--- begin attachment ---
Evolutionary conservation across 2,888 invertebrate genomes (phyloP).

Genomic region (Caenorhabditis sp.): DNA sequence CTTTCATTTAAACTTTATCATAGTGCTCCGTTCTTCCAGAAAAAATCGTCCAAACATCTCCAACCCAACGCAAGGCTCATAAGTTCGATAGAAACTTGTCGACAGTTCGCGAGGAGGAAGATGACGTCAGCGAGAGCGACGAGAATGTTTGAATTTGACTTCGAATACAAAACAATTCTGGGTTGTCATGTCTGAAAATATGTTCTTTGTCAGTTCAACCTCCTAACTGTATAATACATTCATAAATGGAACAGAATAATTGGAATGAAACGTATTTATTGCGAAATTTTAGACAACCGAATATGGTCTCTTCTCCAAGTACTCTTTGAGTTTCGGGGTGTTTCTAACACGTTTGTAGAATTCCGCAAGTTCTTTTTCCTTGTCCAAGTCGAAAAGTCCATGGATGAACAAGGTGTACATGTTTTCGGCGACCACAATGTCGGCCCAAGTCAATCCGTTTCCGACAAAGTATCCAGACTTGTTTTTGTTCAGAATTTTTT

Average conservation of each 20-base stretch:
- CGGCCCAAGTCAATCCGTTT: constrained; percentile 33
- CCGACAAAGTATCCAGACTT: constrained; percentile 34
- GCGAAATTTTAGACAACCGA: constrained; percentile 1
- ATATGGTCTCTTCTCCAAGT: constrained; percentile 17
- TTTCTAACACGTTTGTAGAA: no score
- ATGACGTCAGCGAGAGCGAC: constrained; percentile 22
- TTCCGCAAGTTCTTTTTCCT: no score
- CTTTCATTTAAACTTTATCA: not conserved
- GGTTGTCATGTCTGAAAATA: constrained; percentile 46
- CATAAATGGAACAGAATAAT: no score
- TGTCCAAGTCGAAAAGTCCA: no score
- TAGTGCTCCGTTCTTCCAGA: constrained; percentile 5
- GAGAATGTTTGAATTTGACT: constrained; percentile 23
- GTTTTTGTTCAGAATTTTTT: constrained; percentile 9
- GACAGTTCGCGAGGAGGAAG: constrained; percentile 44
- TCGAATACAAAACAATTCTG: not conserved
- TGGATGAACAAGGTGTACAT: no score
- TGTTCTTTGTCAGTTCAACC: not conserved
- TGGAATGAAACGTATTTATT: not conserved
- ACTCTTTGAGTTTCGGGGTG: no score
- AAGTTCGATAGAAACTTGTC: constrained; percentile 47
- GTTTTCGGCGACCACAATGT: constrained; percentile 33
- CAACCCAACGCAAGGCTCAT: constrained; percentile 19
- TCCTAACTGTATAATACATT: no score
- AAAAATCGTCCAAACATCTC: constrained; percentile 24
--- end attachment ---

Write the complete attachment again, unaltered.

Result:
Evolutionary conservation across 2,888 invertebrate genomes (phyloP).

Genomic region (Caenorhabditis sp.): DNA sequence CTTTCATTTAAACTTTATCATAGTGCTCCGTTCTTCCAGAAAAAATCGTCCAAACATCTCCAACCCAACGCAAGGCTCATAAGTTCGATAGAAACTTGTCGACAGTTCGCGAGGAGGAAGATGACGTCAGCGAGAGCGACGAGAATGTTTGAATTTGACTTCGAATACAAAACAATTCTGGGTTGTCATGTCTGAAAATATGTTCTTTGTCAGTTCAACCTCCTAACTGTATAATACATTCATAAATGGAACAGAATAATTGGAATGAAACGTATTTATTGCGAAATTTTAGACAACCGAATATGGTCTCTTCTCCAAGTACTCTTTGAGTTTCGGGGTGTTTCTAACACGTTTGTAGAATTCCGCAAGTTCTTTTTCCTTGTCCAAGTCGAAAAGTCCATGGATGAACAAGGTGTACATGTTTTCGGCGACCACAATGTCGGCCCAAGTCAATCCGTTTCCGACAAAGTATCCAGACTTGTTTTTGTTCAGAATTTTTT

Average conservation of each 20-base stretch:
- CGGCCCAAGTCAATCCGTTT: constrained; percentile 33
- CCGACAAAGTATCCAGACTT: constrained; percentile 34
- GCGAAATTTTAGACAACCGA: constrained; percentile 1
- ATATGGTCTCTTCTCCAAGT: constrained; percentile 17
- TTTCTAACACGTTTGTAGAA: no score
- ATGACGTCAGCGAGAGCGAC: constrained; percentile 22
- TTCCGCAAGTTCTTTTTCCT: no score
- CTTTCATTTAAACTTTATCA: not conserved
- GGTTGTCATGTCTGAAAATA: constrained; percentile 46
- CATAAATGGAACAGAATAAT: no score
- TGTCCAAGTCGAAAAGTCCA: no score
- TAGTGCTCCGTTCTTCCAGA: constrained; percentile 5
- GAGAATGTTTGAATTTGACT: constrained; percentile 23
- GTTTTTGTTCAGAATTTTTT: constrained; percentile 9
- GACAGTTCGCGAGGAGGAAG: constrained; percentile 44
- TCGAATACAAAACAATTCTG: not conserved
- TGGATGAACAAGGTGTACAT: no score
- TGTTCTTTGTCAGTTCAACC: not conserved
- TGGAATGAAACGTATTTATT: not conserved
- ACTCTTTGAGTTTCGGGGTG: no score
- AAGTTCGATAGAAACTTGTC: constrained; percentile 47
- GTTTTCGGCGACCACAATGT: constrained; percentile 33
- CAACCCAACGCAAGGCTCAT: constrained; percentile 19
- TCCTAACTGTATAATACATT: no score
- AAAAATCGTCCAAACATCTC: constrained; percentile 24